In late 2017, as the #MeToo movement exposing workplace sexual abuse gathered pace, New York Public Radio (NYPR) station WNYC was rocked by its own scandal. Namely, that former host John Hockenberry had bullied and sexually harassed numerous colleagues over the past decade. Days later, similar accusations were leveled at two more male veteran broadcasters, with further stories about other individuals filtering through. According to multiple employees, senior management knew of some complaints yet failed to take meaningful action. However, many other incidents had gone unreported, largely because the (mostly young female) victims feared for their jobs, believed that HR was ineffectual and presenters ‘untouchable’. For an avowedly progressive organisation that espoused values such as equality, inclusivity and diversity, it was a particularly bad look.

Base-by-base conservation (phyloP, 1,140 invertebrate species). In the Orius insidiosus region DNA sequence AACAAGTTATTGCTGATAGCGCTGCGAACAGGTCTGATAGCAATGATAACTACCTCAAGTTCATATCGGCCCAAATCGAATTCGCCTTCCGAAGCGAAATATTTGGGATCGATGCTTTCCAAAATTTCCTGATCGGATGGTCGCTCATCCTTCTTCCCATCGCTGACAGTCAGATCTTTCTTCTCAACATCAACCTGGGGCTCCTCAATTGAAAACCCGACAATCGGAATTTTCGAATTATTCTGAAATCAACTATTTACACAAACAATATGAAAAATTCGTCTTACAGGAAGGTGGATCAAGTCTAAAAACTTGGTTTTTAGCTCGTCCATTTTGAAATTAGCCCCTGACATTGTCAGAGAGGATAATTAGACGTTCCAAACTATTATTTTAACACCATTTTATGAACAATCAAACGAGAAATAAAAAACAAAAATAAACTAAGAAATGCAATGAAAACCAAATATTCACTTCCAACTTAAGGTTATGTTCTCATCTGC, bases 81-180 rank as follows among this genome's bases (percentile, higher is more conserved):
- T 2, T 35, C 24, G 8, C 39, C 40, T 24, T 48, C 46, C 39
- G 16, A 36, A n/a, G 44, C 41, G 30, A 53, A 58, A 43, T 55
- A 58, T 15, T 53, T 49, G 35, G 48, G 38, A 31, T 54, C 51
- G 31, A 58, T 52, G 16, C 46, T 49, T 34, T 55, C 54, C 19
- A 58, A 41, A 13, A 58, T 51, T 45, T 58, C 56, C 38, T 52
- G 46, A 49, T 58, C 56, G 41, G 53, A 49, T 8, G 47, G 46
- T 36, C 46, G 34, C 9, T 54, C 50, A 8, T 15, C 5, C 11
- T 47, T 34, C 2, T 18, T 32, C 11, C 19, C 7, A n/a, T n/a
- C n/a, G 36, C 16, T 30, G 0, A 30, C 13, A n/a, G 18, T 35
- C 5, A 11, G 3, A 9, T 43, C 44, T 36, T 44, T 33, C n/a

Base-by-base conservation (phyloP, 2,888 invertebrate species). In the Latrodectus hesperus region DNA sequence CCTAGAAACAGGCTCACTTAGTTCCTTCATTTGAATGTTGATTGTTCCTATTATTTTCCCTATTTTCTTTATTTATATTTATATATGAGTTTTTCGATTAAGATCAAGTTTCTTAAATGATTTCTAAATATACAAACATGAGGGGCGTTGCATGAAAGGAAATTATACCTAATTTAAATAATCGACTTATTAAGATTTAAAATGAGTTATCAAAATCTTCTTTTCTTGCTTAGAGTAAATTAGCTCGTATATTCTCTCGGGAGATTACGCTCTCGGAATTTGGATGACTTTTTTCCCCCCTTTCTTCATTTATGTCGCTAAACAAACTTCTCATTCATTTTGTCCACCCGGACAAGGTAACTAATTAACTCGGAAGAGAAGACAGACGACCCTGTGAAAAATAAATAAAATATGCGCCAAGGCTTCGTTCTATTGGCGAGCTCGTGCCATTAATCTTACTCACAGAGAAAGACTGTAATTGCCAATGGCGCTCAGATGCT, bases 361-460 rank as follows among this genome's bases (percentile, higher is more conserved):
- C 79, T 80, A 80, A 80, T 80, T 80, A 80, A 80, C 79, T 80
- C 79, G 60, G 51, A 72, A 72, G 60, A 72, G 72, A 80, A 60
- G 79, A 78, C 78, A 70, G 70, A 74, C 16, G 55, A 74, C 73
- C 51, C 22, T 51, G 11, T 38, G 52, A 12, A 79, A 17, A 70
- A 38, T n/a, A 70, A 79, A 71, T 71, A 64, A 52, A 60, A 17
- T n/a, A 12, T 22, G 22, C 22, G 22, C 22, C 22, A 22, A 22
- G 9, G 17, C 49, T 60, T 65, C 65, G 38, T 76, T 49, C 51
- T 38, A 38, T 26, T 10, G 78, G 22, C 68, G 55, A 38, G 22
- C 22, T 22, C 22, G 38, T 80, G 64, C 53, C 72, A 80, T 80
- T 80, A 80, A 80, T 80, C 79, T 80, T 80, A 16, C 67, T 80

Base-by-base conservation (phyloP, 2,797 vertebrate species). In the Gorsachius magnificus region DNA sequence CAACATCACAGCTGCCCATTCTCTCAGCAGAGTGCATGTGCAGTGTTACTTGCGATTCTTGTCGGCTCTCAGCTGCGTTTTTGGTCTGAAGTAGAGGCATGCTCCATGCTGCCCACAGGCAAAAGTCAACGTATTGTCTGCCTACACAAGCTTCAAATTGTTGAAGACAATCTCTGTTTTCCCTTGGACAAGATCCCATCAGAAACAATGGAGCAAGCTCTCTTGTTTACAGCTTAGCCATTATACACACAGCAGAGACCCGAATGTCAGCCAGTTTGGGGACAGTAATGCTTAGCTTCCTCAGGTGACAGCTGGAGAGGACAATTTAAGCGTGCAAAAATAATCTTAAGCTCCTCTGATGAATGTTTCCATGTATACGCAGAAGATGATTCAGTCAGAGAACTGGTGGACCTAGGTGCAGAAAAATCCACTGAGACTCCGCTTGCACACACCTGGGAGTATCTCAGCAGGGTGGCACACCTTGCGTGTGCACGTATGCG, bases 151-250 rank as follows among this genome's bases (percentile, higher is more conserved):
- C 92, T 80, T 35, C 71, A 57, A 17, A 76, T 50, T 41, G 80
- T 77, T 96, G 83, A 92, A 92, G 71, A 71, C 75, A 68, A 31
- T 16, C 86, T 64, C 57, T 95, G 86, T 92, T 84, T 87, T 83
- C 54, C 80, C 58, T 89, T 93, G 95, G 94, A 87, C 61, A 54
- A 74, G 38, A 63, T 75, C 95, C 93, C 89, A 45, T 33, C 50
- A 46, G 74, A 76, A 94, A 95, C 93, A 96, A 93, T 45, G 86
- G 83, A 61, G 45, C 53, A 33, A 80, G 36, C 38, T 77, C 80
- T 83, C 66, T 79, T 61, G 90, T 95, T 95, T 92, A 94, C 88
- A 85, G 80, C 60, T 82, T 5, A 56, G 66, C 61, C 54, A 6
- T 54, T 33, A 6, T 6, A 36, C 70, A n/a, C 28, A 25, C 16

CEO Laura Walker began 2018 determined to overhaul the organisation’s approach to dealing with bullying and harassment, and in turn, gain the confidence of cynical and disillusioned staff. It was also vital to restore the faith of listeners, donors and sponsors who held NYPR to a higher standard than most media outlets and were essential to its survival. But despite swiftly sacking two allegedly abusive hosts, introducing HR reforms and launching an investigation into the extent of discrimination and bullying, many staffers were far from satisfied. They still sought answers as to exactly what senior management knew and did about past incidents, and felt that NYPR leadership had not been made sufficiently accountable.
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